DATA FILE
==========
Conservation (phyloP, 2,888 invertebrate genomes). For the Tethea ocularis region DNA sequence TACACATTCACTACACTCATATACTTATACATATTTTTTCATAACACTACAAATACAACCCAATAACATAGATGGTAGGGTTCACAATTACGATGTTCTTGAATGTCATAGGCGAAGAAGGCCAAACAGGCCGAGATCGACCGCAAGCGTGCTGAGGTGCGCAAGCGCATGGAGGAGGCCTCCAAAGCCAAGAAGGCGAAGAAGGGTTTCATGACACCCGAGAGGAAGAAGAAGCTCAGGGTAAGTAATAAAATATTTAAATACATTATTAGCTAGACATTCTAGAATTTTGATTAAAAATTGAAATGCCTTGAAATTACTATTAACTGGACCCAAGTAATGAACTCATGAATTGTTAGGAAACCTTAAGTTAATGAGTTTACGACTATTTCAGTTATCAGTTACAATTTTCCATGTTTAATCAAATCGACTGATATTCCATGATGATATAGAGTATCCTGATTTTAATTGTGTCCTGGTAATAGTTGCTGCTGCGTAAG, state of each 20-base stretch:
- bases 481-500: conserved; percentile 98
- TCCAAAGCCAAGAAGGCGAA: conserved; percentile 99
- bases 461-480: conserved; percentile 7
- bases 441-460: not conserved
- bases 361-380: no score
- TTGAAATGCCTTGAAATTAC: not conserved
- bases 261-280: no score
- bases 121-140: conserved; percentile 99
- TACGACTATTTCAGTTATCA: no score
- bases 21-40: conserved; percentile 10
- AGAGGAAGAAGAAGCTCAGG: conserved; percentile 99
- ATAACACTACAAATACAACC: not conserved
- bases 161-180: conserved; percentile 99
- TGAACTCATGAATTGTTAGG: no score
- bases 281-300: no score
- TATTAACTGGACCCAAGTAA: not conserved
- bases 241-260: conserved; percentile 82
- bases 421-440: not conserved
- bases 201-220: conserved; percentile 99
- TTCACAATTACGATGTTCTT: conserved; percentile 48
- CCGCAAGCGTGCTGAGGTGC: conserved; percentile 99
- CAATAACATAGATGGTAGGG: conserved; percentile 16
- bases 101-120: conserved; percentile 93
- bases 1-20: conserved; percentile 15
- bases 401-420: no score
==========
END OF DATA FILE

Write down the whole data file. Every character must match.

Conservation (phyloP, 2,888 invertebrate genomes). For the Tethea ocularis region DNA sequence TACACATTCACTACACTCATATACTTATACATATTTTTTCATAACACTACAAATACAACCCAATAACATAGATGGTAGGGTTCACAATTACGATGTTCTTGAATGTCATAGGCGAAGAAGGCCAAACAGGCCGAGATCGACCGCAAGCGTGCTGAGGTGCGCAAGCGCATGGAGGAGGCCTCCAAAGCCAAGAAGGCGAAGAAGGGTTTCATGACACCCGAGAGGAAGAAGAAGCTCAGGGTAAGTAATAAAATATTTAAATACATTATTAGCTAGACATTCTAGAATTTTGATTAAAAATTGAAATGCCTTGAAATTACTATTAACTGGACCCAAGTAATGAACTCATGAATTGTTAGGAAACCTTAAGTTAATGAGTTTACGACTATTTCAGTTATCAGTTACAATTTTCCATGTTTAATCAAATCGACTGATATTCCATGATGATATAGAGTATCCTGATTTTAATTGTGTCCTGGTAATAGTTGCTGCTGCGTAAG, state of each 20-base stretch:
- bases 481-500: conserved; percentile 98
- TCCAAAGCCAAGAAGGCGAA: conserved; percentile 99
- bases 461-480: conserved; percentile 7
- bases 441-460: not conserved
- bases 361-380: no score
- TTGAAATGCCTTGAAATTAC: not conserved
- bases 261-280: no score
- bases 121-140: conserved; percentile 99
- TACGACTATTTCAGTTATCA: no score
- bases 21-40: conserved; percentile 10
- AGAGGAAGAAGAAGCTCAGG: conserved; percentile 99
- ATAACACTACAAATACAACC: not conserved
- bases 161-180: conserved; percentile 99
- TGAACTCATGAATTGTTAGG: no score
- bases 281-300: no score
- TATTAACTGGACCCAAGTAA: not conserved
- bases 241-260: conserved; percentile 82
- bases 421-440: not conserved
- bases 201-220: conserved; percentile 99
- TTCACAATTACGATGTTCTT: conserved; percentile 48
- CCGCAAGCGTGCTGAGGTGC: conserved; percentile 99
- CAATAACATAGATGGTAGGG: conserved; percentile 16
- bases 101-120: conserved; percentile 93
- bases 1-20: conserved; percentile 15
- bases 401-420: no score